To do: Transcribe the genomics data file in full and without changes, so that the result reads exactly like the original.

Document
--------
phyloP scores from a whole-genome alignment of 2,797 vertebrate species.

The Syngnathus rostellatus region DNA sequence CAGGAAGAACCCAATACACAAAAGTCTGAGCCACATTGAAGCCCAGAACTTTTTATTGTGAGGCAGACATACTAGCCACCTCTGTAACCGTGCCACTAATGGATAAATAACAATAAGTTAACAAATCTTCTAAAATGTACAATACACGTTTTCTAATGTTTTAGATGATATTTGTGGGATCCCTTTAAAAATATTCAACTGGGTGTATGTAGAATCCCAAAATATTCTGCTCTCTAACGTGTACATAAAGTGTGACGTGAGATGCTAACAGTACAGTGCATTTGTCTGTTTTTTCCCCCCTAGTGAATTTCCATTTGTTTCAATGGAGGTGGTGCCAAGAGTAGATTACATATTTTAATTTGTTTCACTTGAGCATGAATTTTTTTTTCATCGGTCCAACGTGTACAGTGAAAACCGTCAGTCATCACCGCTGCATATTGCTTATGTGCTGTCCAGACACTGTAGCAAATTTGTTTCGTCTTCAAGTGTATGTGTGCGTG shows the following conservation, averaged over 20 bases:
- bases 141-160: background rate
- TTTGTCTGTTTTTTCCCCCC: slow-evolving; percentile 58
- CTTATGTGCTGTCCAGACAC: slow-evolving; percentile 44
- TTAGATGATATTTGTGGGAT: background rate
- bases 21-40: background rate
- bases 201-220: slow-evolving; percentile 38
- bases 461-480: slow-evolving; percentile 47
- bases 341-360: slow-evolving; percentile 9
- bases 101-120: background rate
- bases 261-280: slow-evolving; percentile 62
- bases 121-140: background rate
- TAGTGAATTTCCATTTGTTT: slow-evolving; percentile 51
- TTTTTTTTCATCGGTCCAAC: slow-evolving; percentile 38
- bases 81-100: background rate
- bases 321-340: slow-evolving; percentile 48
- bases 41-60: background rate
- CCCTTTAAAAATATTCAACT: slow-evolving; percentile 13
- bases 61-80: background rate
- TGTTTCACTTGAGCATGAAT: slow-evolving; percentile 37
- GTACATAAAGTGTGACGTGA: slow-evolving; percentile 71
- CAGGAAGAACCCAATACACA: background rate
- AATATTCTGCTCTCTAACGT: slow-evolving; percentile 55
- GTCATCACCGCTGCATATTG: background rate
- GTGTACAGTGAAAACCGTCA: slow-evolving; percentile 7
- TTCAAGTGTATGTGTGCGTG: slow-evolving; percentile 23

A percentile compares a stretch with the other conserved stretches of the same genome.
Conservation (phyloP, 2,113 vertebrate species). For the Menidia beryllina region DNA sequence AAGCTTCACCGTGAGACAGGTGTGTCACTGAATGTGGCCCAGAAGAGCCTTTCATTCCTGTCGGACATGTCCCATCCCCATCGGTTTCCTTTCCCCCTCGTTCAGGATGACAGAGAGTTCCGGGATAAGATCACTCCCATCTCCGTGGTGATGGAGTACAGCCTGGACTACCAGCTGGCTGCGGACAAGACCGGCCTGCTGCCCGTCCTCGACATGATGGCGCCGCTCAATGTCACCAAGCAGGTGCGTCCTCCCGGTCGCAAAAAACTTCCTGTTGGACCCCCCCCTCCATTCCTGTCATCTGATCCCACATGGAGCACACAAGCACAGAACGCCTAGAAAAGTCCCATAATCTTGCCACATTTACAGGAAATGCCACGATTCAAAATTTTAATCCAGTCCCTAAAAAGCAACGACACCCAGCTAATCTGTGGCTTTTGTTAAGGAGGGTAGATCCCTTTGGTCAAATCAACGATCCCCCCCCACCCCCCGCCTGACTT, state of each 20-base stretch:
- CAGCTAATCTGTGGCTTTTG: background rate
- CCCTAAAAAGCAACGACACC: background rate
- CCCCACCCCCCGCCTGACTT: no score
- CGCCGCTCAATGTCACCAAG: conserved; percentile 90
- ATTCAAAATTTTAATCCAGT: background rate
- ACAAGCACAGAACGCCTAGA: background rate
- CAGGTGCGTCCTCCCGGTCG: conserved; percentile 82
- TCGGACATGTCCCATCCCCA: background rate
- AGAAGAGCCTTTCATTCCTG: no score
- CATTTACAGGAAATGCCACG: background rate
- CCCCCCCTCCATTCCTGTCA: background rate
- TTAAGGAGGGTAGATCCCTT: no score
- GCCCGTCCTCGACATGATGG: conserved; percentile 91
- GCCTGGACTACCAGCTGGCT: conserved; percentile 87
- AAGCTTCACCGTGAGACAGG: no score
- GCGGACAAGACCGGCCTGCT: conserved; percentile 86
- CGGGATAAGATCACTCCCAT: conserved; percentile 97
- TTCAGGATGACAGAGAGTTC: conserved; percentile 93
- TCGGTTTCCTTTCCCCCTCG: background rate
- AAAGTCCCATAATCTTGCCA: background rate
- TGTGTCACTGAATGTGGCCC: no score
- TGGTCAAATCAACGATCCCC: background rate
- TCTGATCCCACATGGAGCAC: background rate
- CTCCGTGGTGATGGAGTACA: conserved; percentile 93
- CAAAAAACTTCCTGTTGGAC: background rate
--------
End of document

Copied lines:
phyloP scores from a whole-genome alignment of 2,797 vertebrate species.

The Syngnathus rostellatus region DNA sequence CAGGAAGAACCCAATACACAAAAGTCTGAGCCACATTGAAGCCCAGAACTTTTTATTGTGAGGCAGACATACTAGCCACCTCTGTAACCGTGCCACTAATGGATAAATAACAATAAGTTAACAAATCTTCTAAAATGTACAATACACGTTTTCTAATGTTTTAGATGATATTTGTGGGATCCCTTTAAAAATATTCAACTGGGTGTATGTAGAATCCCAAAATATTCTGCTCTCTAACGTGTACATAAAGTGTGACGTGAGATGCTAACAGTACAGTGCATTTGTCTGTTTTTTCCCCCCTAGTGAATTTCCATTTGTTTCAATGGAGGTGGTGCCAAGAGTAGATTACATATTTTAATTTGTTTCACTTGAGCATGAATTTTTTTTTCATCGGTCCAACGTGTACAGTGAAAACCGTCAGTCATCACCGCTGCATATTGCTTATGTGCTGTCCAGACACTGTAGCAAATTTGTTTCGTCTTCAAGTGTATGTGTGCGTG shows the following conservation, averaged over 20 bases:
- bases 141-160: background rate
- TTTGTCTGTTTTTTCCCCCC: slow-evolving; percentile 58
- CTTATGTGCTGTCCAGACAC: slow-evolving; percentile 44
- TTAGATGATATTTGTGGGAT: background rate
- bases 21-40: background rate
- bases 201-220: slow-evolving; percentile 38
- bases 461-480: slow-evolving; percentile 47
- bases 341-360: slow-evolving; percentile 9
- bases 101-120: background rate
- bases 261-280: slow-evolving; percentile 62
- bases 121-140: background rate
- TAGTGAATTTCCATTTGTTT: slow-evolving; percentile 51
- TTTTTTTTCATCGGTCCAAC: slow-evolving; percentile 38
- bases 81-100: background rate
- bases 321-340: slow-evolving; percentile 48
- bases 41-60: background rate
- CCCTTTAAAAATATTCAACT: slow-evolving; percentile 13
- bases 61-80: background rate
- TGTTTCACTTGAGCATGAAT: slow-evolving; percentile 37
- GTACATAAAGTGTGACGTGA: slow-evolving; percentile 71
- CAGGAAGAACCCAATACACA: background rate
- AATATTCTGCTCTCTAACGT: slow-evolving; percentile 55
- GTCATCACCGCTGCATATTG: background rate
- GTGTACAGTGAAAACCGTCA: slow-evolving; percentile 7
- TTCAAGTGTATGTGTGCGTG: slow-evolving; percentile 23

A percentile compares a stretch with the other conserved stretches of the same genome.
Conservation (phyloP, 2,113 vertebrate species). For the Menidia beryllina region DNA sequence AAGCTTCACCGTGAGACAGGTGTGTCACTGAATGTGGCCCAGAAGAGCCTTTCATTCCTGTCGGACATGTCCCATCCCCATCGGTTTCCTTTCCCCCTCGTTCAGGATGACAGAGAGTTCCGGGATAAGATCACTCCCATCTCCGTGGTGATGGAGTACAGCCTGGACTACCAGCTGGCTGCGGACAAGACCGGCCTGCTGCCCGTCCTCGACATGATGGCGCCGCTCAATGTCACCAAGCAGGTGCGTCCTCCCGGTCGCAAAAAACTTCCTGTTGGACCCCCCCCTCCATTCCTGTCATCTGATCCCACATGGAGCACACAAGCACAGAACGCCTAGAAAAGTCCCATAATCTTGCCACATTTACAGGAAATGCCACGATTCAAAATTTTAATCCAGTCCCTAAAAAGCAACGACACCCAGCTAATCTGTGGCTTTTGTTAAGGAGGGTAGATCCCTTTGGTCAAATCAACGATCCCCCCCCACCCCCCGCCTGACTT, state of each 20-base stretch:
- CAGCTAATCTGTGGCTTTTG: background rate
- CCCTAAAAAGCAACGACACC: background rate
- CCCCACCCCCCGCCTGACTT: no score
- CGCCGCTCAATGTCACCAAG: conserved; percentile 90
- ATTCAAAATTTTAATCCAGT: background rate
- ACAAGCACAGAACGCCTAGA: background rate
- CAGGTGCGTCCTCCCGGTCG: conserved; percentile 82
- TCGGACATGTCCCATCCCCA: background rate
- AGAAGAGCCTTTCATTCCTG: no score
- CATTTACAGGAAATGCCACG: background rate
- CCCCCCCTCCATTCCTGTCA: background rate
- TTAAGGAGGGTAGATCCCTT: no score
- GCCCGTCCTCGACATGATGG: conserved; percentile 91
- GCCTGGACTACCAGCTGGCT: conserved; percentile 87
- AAGCTTCACCGTGAGACAGG: no score
- GCGGACAAGACCGGCCTGCT: conserved; percentile 86
- CGGGATAAGATCACTCCCAT: conserved; percentile 97
- TTCAGGATGACAGAGAGTTC: conserved; percentile 93
- TCGGTTTCCTTTCCCCCTCG: background rate
- AAAGTCCCATAATCTTGCCA: background rate
- TGTGTCACTGAATGTGGCCC: no score
- TGGTCAAATCAACGATCCCC: background rate
- TCTGATCCCACATGGAGCAC: background rate
- CTCCGTGGTGATGGAGTACA: conserved; percentile 93
- CAAAAAACTTCCTGTTGGAC: background rate